West Virginia State Government

“Week in the Know” March 24, 2018

 

 

Wild and Wonderful West Virginia

 

 

West Virginia drug czar resigns about seven weeks after appointed to post
Dr. Michael Brumage’s resignation as director of the West Virginia Department of Health and Human Resources’ Office of Drug Control Policy is effective Friday, according to a news release from the DHHR.

 

 

 

The Legislature

 

West Virginia Lawmakers Say Special Session On Sports Betting Unnecessary
WHEELING — Republicans and Democrats in the West Virginia Legislature agree no changes are needed to sports betting legislation passed during the recent legislative session, and there is no need for Gov. Jim Justice to call a special session to amend it.

 

PEIA Task Force members divided into subcommittees
The 29-member PEIA Task Force, charged with finding a fix for the health insurance program for state workers, has been split into three subcommittees.

 

PUBLIC OUTREACH, COVERAGE & PLAN, COST & REVENUE

 

 

The Governor

 

Justice appoints retired auditor, House doorkeeper to House of Delegates
Gov. Jim Justice announced Thursday he appointed Sharon Lewis Malcolm to the 39th District in the House of Delegates.

 

Even if Education and the Arts goes, Justice wants an arts secretary
Gov. Jim Justice says he may be obligated to sign a bill dissolving the Department of Education and the Arts if it saves money.

 

But Justice has a big caveat: He says even if the department is dismantled, he still wants a cabinet secretary for the arts.

 

Justice signs bill dealing with guns in employers’ parking lots
Gov. Jim Justice has signed a bill that would allow people to keep firearms locked in their vehicles while parked on their employer’s property.

 

Justice touts construction, road bond jobs
“We don’t need Bloomberg to write our story,” the governor said. “We don’t need the Wall Street Journal to write the success story of West Virginia. We need to write it.”

 

 

Energy

 

Shale Crescent USA could challenge Gulf Coast petrochemical industry, study says
Applied Economics Vice President Ron Whitfield said the study, which he oversaw, looked at the potential return on investment over a 20-year time frame, how pricing levels would impact those returns and other risk factors, including differences in capital costs, operating rates, customer proximity and access to international markets.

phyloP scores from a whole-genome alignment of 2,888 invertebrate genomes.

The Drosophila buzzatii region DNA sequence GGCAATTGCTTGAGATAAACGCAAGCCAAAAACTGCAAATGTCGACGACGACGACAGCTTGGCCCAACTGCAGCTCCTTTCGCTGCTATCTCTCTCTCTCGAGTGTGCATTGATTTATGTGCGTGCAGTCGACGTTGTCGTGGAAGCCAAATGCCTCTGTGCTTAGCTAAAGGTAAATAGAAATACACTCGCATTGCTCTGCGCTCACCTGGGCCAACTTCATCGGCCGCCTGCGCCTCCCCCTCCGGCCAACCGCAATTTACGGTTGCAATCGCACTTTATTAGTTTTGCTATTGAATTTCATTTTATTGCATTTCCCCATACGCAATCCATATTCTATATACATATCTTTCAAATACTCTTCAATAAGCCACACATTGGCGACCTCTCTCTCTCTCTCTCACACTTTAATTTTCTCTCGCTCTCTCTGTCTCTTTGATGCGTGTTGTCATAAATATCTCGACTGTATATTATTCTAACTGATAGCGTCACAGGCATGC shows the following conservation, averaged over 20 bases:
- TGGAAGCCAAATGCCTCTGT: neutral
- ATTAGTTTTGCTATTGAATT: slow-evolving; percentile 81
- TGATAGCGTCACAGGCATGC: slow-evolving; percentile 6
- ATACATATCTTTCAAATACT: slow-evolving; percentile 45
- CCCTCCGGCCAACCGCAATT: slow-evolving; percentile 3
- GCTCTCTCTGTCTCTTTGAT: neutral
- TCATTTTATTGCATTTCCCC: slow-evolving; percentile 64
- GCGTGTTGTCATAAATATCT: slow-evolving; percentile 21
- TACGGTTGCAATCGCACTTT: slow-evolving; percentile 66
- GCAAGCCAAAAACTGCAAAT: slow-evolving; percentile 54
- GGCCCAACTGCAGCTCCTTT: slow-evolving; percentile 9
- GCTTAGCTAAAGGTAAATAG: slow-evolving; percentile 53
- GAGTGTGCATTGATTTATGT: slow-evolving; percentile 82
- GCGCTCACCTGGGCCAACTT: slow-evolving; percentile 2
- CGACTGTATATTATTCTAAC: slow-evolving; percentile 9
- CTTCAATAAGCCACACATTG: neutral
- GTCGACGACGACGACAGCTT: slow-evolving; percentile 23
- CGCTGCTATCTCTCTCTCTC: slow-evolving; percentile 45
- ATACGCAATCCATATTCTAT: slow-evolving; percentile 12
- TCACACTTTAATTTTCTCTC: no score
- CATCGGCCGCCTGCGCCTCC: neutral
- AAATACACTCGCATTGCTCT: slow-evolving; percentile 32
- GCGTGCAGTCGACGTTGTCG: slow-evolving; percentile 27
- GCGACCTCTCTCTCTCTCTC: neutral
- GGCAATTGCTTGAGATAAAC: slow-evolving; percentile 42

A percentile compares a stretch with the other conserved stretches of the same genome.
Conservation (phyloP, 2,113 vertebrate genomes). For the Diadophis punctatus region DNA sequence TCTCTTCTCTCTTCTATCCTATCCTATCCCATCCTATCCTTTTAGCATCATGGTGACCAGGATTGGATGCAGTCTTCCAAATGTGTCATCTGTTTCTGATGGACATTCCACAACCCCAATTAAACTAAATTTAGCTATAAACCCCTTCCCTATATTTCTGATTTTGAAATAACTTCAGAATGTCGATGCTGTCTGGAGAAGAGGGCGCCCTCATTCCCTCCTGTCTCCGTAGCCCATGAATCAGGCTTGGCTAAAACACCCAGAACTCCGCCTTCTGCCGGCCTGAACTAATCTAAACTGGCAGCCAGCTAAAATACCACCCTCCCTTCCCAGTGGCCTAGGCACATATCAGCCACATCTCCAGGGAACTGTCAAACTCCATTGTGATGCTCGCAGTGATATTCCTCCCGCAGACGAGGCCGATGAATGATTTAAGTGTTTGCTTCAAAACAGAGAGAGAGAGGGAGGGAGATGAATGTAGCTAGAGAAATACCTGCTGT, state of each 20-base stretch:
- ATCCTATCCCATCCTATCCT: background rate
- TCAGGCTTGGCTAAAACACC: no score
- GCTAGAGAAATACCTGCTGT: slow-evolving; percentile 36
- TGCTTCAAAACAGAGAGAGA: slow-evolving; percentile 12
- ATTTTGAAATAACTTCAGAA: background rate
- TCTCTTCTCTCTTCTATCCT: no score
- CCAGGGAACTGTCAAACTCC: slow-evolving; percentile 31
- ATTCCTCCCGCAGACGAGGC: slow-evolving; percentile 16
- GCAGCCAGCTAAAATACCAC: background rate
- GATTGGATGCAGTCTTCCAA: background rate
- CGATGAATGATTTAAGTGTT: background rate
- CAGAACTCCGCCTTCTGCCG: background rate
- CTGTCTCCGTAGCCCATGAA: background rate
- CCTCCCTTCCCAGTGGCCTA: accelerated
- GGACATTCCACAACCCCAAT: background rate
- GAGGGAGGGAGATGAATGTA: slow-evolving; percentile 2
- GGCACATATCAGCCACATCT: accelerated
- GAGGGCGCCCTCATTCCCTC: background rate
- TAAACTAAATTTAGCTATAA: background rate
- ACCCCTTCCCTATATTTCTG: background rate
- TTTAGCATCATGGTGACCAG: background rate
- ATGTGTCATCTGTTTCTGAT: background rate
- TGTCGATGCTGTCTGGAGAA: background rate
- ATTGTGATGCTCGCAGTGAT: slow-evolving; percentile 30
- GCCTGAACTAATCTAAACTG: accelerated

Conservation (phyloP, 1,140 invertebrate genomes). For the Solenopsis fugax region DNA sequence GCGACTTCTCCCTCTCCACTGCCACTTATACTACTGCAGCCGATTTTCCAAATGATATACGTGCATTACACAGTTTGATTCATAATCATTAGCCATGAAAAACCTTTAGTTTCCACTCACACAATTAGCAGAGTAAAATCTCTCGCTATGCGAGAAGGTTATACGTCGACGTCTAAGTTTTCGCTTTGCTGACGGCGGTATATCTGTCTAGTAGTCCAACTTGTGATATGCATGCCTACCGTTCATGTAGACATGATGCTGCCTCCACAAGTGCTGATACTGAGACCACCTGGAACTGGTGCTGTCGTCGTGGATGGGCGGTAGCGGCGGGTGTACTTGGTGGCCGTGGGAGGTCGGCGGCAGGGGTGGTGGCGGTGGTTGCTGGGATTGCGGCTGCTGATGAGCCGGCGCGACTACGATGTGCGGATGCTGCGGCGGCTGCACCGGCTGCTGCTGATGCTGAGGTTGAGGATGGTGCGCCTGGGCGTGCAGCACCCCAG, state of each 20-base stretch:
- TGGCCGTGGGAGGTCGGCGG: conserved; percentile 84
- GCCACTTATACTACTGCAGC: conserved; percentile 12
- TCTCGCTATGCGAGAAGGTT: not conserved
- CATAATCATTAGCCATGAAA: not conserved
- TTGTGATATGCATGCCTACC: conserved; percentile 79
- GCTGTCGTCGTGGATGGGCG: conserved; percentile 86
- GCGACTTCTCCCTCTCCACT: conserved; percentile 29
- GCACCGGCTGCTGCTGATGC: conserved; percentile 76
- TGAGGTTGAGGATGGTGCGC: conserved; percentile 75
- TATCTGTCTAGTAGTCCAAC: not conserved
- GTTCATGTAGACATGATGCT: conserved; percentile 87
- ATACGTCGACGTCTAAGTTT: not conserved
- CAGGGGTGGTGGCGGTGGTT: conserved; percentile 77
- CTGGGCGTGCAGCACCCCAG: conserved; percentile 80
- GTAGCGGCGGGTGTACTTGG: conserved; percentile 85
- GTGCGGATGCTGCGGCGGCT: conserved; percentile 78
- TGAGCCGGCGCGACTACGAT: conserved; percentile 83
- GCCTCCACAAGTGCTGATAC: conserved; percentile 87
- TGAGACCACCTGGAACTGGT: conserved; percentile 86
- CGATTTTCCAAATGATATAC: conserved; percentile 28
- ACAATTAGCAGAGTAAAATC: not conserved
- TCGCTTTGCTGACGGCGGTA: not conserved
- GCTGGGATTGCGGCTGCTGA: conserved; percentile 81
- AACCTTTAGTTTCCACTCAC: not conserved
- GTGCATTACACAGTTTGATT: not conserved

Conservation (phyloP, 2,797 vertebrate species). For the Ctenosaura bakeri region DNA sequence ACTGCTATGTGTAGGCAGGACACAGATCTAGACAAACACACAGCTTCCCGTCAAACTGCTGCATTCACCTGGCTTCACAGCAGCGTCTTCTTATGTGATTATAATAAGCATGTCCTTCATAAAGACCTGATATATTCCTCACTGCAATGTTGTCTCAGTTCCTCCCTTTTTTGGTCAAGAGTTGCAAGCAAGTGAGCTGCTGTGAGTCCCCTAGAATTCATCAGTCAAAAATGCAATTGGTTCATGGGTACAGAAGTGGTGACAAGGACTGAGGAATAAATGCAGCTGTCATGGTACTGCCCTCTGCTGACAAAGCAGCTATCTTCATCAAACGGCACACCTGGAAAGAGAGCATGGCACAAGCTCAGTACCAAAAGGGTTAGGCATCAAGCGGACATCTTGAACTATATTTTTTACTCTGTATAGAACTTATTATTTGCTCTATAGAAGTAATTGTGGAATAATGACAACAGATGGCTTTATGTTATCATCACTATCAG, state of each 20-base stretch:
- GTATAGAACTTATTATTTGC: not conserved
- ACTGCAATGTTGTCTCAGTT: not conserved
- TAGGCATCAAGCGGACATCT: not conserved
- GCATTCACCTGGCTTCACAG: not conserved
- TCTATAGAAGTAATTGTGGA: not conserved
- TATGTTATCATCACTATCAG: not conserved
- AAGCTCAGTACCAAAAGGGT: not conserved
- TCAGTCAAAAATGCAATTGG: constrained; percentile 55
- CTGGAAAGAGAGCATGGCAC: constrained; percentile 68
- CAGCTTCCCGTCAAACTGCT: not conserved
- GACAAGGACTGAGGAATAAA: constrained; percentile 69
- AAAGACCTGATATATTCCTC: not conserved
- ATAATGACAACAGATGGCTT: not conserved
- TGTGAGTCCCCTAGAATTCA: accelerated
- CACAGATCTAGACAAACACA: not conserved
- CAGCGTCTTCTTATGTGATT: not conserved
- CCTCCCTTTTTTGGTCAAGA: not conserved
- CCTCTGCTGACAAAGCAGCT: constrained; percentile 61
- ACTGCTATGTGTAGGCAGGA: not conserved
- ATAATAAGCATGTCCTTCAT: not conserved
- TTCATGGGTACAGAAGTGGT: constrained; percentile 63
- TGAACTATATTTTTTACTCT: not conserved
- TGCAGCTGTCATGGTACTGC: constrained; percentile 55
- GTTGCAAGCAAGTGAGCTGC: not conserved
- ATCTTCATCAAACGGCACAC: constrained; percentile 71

Health Care

 

Report: Boone County leads US in per-capita opioid-related costs
The opioid epidemic is costing Boone County’s economy an estimated $206.5 million a year — the highest per-capita burden of any county in America, according to a new report by the American Enterprise Institute.

 

Can Taxing Pain Pills Alleviate the Opioid Epidemic?
The opioid epidemic, which killed 64,000 Americans in 2016, is making governments resort to unprecedented policies for saving lives and preventing addiction in the first place.

 

Amid Opioid Crisis, States Struggle to Spend Hundreds of Millions in Federal Money to Fight It
Mixed signals from the Trump administration on how to use the money and state challenges ramping up their efforts have left untouched more than three-quarters of the $500 million Congress set aside under the 21st Century Cures Act in late 2016.

 

Language for Jessie’s Law makes it into omnibus spending bill

The legislation is named after Jessie Grubb, a Charleston native who had battled opioid addiction for seven years before becoming sober and moving to Michigan. She was six-months clean when she underwent surgery for a running-related injury. The discharging doctor was unaware of Grubb’s addiction and prescribed her 50 oxycodone pills. She died the following day at the age of 30.

 

U.S. Senator Joe Manchin said he was able to get the Jessie’s Law wording in the spending bill.

 

“If there’s one thing that’s most satisfying is knowing that Jessie is going to live on by saving more and more lives because of what we know now,” Manchin said.

 

Wheeling’s needle exchange program is not getting the kinds of criticisms reported in Charleston
Nearly three years into its own harm reduction program, an official with the Wheeling-Ohio County Health Department says his community is not seeing the kinds pushback on the effort that includes needle exchanges like his counterparts in Charleston

 

 

Education

 

Officials unveil college funding formula details
Officials with the state’s High Education Policy Commission, which oversees four-year colleges and universities, unveiled a formula that would use a school’s performance to determine how much money it gets from the state.

 

House education chairman says he’d be OK with Justice’s arts secretary idea
“I share the governor’s commitment to the arts and would support cabinet-level representation of these important programs in a manner consistent with eliminating excess bureaucracy,” said House Education Chairman Paul Espinosa, R-Jefferson.

 

 

In Other News

 

Are More Strikes Coming? West Virginia Wasn’t the Only State Neglecting Employee Health Care.
The problem: The state is required to keep 14 percent of its anticipated health care payments for current employees on reserve but was running $29 million short. The legislature’s solution: Increase deductibles and copayments for state employees, who currently pay for 20 percent of their plans.

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